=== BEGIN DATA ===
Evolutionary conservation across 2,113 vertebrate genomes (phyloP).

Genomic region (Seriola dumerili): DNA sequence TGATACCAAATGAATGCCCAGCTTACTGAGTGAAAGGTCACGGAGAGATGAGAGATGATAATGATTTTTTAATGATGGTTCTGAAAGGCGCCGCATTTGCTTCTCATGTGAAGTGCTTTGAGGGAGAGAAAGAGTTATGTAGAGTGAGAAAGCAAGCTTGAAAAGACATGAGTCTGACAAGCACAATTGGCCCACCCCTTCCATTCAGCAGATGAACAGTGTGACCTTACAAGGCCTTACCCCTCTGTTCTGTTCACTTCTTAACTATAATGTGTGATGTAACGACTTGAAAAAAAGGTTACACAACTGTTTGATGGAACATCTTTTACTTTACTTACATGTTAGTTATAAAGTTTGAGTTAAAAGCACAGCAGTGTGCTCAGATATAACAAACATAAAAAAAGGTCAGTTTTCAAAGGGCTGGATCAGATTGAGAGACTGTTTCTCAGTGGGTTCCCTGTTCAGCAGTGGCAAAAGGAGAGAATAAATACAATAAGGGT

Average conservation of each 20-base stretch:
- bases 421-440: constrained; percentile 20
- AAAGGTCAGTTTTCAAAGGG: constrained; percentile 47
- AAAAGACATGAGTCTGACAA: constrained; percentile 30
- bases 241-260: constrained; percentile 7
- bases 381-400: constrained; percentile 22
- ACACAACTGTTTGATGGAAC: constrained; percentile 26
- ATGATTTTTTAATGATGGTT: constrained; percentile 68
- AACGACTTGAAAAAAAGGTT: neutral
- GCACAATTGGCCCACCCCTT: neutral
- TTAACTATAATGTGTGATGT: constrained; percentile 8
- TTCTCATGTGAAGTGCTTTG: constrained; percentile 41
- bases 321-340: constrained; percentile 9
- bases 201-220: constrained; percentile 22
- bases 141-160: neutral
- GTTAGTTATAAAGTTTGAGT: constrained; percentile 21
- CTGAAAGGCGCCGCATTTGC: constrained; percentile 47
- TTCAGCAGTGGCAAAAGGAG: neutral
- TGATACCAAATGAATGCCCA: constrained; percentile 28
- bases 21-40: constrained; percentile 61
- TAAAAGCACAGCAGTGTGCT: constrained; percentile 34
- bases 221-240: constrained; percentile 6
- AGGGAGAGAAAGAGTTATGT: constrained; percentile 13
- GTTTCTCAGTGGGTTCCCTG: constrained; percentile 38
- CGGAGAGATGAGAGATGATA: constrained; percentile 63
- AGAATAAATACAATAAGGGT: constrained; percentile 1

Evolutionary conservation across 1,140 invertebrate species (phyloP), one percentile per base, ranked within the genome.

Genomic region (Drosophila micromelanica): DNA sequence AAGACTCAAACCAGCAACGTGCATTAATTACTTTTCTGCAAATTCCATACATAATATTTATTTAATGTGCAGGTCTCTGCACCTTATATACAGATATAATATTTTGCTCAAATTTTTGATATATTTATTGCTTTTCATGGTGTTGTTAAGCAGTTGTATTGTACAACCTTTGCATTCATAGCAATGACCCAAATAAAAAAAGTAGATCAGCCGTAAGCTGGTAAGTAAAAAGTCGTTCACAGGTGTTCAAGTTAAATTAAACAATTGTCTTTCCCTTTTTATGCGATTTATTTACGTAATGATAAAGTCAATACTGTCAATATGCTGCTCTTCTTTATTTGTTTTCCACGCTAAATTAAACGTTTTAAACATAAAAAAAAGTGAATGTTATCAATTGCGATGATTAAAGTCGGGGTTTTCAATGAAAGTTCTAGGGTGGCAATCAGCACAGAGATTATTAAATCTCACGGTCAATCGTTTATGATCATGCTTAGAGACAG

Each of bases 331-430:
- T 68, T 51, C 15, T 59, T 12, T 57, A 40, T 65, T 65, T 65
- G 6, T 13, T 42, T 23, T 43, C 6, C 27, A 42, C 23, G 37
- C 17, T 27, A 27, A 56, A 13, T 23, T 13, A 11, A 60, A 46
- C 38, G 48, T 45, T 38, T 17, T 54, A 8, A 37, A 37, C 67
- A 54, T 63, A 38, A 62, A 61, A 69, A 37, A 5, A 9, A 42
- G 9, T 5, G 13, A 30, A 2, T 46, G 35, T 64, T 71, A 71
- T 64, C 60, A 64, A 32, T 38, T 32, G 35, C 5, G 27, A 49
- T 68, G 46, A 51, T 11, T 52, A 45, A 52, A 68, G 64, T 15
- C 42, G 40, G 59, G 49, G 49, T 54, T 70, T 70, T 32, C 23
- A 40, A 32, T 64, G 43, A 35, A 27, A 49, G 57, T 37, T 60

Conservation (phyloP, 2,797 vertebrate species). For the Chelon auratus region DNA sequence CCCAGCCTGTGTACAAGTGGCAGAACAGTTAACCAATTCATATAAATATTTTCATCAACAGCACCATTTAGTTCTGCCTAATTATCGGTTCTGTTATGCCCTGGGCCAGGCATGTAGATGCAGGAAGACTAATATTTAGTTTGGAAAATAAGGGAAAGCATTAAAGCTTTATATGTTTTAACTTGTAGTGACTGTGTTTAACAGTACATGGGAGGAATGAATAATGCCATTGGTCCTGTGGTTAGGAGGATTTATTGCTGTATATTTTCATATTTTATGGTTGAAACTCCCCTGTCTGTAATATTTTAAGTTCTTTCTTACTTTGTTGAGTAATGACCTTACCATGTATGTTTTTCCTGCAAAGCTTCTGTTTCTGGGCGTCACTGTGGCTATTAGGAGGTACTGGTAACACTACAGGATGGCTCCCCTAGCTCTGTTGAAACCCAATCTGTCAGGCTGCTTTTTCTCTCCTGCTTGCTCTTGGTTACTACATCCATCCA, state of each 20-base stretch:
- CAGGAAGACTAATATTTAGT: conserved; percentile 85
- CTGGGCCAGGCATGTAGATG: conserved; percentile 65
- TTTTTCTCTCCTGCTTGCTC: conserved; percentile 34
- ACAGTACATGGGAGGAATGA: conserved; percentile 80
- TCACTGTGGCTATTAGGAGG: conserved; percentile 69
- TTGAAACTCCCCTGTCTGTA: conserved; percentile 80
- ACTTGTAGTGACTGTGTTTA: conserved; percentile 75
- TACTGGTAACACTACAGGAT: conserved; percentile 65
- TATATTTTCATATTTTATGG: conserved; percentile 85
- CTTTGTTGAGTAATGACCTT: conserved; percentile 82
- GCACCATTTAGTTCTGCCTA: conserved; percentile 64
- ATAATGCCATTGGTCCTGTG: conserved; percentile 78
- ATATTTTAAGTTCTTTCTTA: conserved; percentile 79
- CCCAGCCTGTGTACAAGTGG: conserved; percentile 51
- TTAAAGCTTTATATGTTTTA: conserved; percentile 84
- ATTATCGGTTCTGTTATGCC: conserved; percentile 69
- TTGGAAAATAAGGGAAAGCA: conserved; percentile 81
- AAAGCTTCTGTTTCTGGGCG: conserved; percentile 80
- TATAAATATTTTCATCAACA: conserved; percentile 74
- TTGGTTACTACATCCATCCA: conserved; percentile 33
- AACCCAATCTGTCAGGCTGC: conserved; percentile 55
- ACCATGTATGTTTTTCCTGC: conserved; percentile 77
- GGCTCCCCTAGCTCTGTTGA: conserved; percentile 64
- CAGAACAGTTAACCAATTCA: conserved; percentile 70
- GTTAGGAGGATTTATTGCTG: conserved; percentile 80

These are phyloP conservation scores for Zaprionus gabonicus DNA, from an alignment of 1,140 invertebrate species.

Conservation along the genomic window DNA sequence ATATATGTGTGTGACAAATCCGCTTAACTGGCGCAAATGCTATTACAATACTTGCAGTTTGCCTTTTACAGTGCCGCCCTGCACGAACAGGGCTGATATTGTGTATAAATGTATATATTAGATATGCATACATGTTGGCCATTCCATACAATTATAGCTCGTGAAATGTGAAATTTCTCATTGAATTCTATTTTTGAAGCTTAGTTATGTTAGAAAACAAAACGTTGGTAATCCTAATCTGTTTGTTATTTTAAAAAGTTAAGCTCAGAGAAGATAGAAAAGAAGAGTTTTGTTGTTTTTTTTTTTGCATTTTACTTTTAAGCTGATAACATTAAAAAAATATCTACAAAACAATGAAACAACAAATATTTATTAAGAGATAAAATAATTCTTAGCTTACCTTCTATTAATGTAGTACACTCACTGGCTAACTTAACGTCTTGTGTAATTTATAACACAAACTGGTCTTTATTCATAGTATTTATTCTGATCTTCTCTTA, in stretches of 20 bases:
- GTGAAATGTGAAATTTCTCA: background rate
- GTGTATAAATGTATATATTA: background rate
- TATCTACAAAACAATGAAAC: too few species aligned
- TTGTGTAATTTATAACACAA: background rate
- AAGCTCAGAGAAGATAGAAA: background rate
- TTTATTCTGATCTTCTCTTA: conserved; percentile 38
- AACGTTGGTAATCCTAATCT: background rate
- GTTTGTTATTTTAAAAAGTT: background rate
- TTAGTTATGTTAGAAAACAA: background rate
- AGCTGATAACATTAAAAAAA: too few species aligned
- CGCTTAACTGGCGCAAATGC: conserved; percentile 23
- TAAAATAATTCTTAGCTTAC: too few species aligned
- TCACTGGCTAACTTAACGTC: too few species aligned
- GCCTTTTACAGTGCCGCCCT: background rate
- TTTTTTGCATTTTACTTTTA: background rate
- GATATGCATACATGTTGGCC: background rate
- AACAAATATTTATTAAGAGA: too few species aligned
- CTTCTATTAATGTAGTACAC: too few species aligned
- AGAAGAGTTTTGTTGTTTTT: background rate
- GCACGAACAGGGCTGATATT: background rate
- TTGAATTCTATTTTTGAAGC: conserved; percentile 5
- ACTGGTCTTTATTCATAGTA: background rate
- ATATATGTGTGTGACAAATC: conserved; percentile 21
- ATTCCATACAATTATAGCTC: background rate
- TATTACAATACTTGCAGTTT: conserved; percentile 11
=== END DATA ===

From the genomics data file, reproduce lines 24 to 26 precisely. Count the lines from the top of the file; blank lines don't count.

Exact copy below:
- bases 221-240: constrained; percentile 6
- AGGGAGAGAAAGAGTTATGT: constrained; percentile 13
- GTTTCTCAGTGGGTTCCCTG: constrained; percentile 38